By Chester Campbell
One facet of my new mystery, The Surest Poison, is hot in the news these days. The opening paragraph of Chapter 2 tells about PI Sid Chance’s former job as police chief in the small town of Lewisville, TN, “named after explorer Meriwether Lewis of Lewis and Clark fame. Lewis died nearby on the Natchez Trace. Some say he was murdered there.”
The town of Lewisville is fictional, but it sits about where the real Lewis County seat of Hohenwald is located. The front page of last Thursday’s newspaper carried a story about Lewis’ modern-day relatives pushing the federal government to exhume the famed explorer’s body and answer the question did he commit suicide or was he murdered? He is buried in a tiny cemetery at the Meriwether Lewis National Monument along the Natchez Trace Parkway.
A bachelor, Lewis died at the tender age of 35. He had no siblings, but there is no shortage of nieces and nephews with lots of great-great-greats before their names. They have banded together to petition the National Park Service to find out how he died. You can check out their new website at Solve the Mystery.Org.
Educated at what would become Washington & Lee University, Lewis joined the Army and rose to the rank of captain. He was appointed an aide to President Thomas Jefferson in 1801 and resided in the presidential mansion. After the Louisiana Purchase, Jefferson planned an expedition to explore a route across the continent to the Pacific Ocean. He chose Lewis to lead the venture. Between 1803 and 1806, Lewis’ pioneering party explored thousands of miles along the Missouri and Columbia rivers and their tributaries.
When they returned in 1806, the Lewis and Clark Expedition had made the two men national heroes. Jefferson was particularly fond of Lewis and named him governor of the Upper Louisiana Territory. It appears the bureaucracy and politics in St. Louis proved a bit too much for him. In the fall of 1809 Lewis set off for Washington and a meeting with the president. He planned to travel down the Mississippi to New Orleans, then around Florida and up the East Coast. After becoming ill around Memphis, he decided to take the land route across to the Natchez Trace and on up to Nashville.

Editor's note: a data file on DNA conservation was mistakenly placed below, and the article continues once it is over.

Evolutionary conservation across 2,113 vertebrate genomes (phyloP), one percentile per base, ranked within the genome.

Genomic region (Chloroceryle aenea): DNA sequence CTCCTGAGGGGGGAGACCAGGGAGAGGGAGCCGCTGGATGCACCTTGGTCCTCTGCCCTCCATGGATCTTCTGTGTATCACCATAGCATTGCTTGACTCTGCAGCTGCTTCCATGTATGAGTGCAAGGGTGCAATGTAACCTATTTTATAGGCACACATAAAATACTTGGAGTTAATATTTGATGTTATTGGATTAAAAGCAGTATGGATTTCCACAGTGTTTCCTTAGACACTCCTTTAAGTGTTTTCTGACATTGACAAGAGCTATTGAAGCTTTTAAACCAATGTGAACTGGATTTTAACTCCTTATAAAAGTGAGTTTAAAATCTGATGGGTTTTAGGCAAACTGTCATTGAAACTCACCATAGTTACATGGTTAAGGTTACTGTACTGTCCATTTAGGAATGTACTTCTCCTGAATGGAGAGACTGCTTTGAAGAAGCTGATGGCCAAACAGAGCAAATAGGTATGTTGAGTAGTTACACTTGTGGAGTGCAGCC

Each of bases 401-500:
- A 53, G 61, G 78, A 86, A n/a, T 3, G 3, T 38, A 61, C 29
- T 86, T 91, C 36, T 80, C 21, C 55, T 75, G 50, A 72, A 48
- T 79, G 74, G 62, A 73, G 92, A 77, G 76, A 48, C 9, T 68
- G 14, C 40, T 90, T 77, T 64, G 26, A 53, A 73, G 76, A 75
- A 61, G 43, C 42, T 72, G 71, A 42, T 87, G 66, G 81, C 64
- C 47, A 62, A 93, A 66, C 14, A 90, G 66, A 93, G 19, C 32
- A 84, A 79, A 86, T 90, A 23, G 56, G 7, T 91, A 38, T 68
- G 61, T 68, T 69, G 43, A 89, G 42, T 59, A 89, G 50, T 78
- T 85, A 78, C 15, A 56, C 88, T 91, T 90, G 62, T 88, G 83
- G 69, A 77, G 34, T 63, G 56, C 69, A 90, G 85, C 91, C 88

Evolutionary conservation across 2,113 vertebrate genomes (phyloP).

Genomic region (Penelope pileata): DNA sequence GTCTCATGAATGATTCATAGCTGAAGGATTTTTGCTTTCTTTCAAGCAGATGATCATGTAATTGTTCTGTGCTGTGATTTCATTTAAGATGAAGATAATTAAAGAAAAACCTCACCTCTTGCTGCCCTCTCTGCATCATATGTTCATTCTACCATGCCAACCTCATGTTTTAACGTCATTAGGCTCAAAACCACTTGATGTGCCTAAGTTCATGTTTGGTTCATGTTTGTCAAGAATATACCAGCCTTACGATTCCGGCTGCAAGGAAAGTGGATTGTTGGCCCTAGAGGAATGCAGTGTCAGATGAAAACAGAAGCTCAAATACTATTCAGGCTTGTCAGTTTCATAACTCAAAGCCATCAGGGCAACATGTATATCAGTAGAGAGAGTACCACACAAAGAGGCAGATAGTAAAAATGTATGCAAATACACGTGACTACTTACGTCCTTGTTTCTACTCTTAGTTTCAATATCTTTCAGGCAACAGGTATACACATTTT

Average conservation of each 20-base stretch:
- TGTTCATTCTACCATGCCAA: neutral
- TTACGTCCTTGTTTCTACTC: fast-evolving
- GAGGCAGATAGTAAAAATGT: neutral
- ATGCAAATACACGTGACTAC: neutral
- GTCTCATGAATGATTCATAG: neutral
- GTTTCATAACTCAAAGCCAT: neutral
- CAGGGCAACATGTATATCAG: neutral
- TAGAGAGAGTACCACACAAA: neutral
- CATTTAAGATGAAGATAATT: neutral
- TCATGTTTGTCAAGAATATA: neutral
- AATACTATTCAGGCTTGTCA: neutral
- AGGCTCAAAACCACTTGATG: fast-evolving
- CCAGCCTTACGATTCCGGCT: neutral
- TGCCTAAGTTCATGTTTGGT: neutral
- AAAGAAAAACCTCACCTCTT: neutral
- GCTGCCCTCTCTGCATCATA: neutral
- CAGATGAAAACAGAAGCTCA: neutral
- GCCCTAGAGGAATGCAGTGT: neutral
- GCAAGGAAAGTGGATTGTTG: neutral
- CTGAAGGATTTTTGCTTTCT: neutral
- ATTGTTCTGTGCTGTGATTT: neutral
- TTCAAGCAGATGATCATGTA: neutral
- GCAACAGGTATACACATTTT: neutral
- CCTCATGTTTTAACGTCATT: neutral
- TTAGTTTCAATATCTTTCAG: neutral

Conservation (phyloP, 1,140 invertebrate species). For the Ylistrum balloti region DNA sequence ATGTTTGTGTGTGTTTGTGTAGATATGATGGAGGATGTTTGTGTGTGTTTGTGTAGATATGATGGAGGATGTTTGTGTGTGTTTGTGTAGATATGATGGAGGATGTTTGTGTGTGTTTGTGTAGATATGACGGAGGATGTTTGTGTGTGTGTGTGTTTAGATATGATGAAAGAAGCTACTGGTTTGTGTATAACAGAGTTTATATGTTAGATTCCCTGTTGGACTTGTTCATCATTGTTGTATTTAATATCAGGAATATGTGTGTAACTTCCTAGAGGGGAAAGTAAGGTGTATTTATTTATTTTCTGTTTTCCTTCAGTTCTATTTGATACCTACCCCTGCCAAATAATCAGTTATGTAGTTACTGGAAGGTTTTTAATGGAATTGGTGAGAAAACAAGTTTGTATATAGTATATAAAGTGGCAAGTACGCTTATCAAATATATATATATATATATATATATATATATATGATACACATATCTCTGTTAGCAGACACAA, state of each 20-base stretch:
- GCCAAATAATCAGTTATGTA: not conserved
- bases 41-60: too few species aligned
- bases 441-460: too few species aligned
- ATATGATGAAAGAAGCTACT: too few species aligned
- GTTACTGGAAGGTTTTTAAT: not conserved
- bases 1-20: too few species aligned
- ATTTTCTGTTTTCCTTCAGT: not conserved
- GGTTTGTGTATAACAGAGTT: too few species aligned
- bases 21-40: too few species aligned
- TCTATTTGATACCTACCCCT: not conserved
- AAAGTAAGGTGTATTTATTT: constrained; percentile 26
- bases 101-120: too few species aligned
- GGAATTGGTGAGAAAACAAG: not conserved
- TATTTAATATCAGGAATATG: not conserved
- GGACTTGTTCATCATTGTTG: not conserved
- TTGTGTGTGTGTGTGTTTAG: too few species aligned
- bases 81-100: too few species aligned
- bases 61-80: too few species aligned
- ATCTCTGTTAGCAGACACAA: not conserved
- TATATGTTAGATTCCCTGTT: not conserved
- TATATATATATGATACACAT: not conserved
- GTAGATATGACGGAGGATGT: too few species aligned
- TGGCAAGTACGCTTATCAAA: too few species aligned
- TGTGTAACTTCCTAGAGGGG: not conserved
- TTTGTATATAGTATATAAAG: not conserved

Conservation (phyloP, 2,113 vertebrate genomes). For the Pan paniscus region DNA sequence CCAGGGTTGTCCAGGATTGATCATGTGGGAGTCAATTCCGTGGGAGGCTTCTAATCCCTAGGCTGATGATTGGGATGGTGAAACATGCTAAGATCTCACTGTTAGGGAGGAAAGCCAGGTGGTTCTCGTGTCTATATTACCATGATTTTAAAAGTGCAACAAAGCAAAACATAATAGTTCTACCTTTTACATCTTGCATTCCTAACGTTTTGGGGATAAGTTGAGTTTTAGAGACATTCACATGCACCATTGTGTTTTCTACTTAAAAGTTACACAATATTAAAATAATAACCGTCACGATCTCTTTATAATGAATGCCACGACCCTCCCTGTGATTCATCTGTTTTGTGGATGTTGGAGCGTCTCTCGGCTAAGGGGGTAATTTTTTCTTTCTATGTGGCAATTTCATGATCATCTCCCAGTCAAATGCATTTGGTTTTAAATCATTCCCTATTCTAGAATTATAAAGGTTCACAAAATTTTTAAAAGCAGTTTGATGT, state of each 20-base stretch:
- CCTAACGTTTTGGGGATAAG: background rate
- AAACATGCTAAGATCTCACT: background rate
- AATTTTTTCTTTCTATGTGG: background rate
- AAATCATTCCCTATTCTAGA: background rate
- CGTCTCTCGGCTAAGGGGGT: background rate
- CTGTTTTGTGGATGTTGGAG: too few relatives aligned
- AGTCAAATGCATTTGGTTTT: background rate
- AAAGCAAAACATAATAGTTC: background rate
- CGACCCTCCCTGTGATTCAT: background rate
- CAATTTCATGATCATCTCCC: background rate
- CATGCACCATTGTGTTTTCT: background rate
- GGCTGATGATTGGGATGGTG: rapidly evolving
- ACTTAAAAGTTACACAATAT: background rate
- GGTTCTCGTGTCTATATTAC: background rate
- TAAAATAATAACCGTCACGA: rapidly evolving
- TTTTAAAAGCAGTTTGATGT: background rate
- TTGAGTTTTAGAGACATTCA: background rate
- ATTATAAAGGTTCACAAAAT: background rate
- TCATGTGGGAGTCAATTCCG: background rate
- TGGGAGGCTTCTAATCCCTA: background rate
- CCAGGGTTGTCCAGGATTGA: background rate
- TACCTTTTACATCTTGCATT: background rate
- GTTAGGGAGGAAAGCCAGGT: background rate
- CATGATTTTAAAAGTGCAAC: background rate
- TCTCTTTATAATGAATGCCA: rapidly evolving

Sick and beset with problems, he drafted a last will and testament during the trip. On the night of Oct. 10, 1809, Lewis and two servants stopped at Grinder’s Stand, a two-room log inn on the Trace near my fictional town of Lewisville. Two shots were heard during the night, and the next morning Lewis was found mortally wounded. He died within a few hours. A traveling companion buried his body near the stable. Covered with chestnut fence rails, it remained unmarked until 1848.
The mystery began immediately, though Jefferson and fellow-explorer William Clark accepted the suicide story. His family contended it was murder. Robberies and killings were not uncommon along the isolated route, and rumors said Lewis was murdered to keep secrets of political corruption. Now nearly 200 distant nieces, nephews and cousins have signed a petition asking that the body be exhumed and examined for forensic evidence.
“What we want is the truth,” 73-year-old Howell Lewis Bowen, a great-great-great nephew, said. “We’ve had one roadblock after another. It’s very frustrating–every time we take a step forward, we have to take two steps back.”
Some historians have criticized the effort, but several archeologists have signed on to help. They include a professor of law and forensic sciences at George Washington University and anthropologists at Middle Tennessee State University. One archeologist says there’s a chance the real cause of Lewis’ death may be etched on his bones, but the chances are pretty low there will be evidence to prove one way or the other.
Interestingly, the explorer’s death was responsible for the creation of Lewis County. In 1843, the Tennessee General Assembly carved it out of neighboring counties and named it as a memorial to Meriwether Lewis.
According to a local official of the Lewis and Clark Trail Heritage Foundation, the young explorer had written friends about things he wanted to accomplish after the Washington trip. She believes he was murdered. The Heritage Foundation plans to mark the 200th anniversary of his death on Oct. 7 by dedicating a bronze bust of Lewis for a planned visitor center.
According to Wikipedia, “Lewis observed, collected, and described hundreds of plants and animal species previously unknown to science. The expedition was the first point of Euro-American contact for several Native American tribes; through translators and sign language, Lewis conducted rudimentary ethnographic studies of the peoples he encountered, even as he laid the groundwork for a trade economy to ensure American hegemony over its vast new interior territory.”
It makes an interesting footnote to The Surest Poison.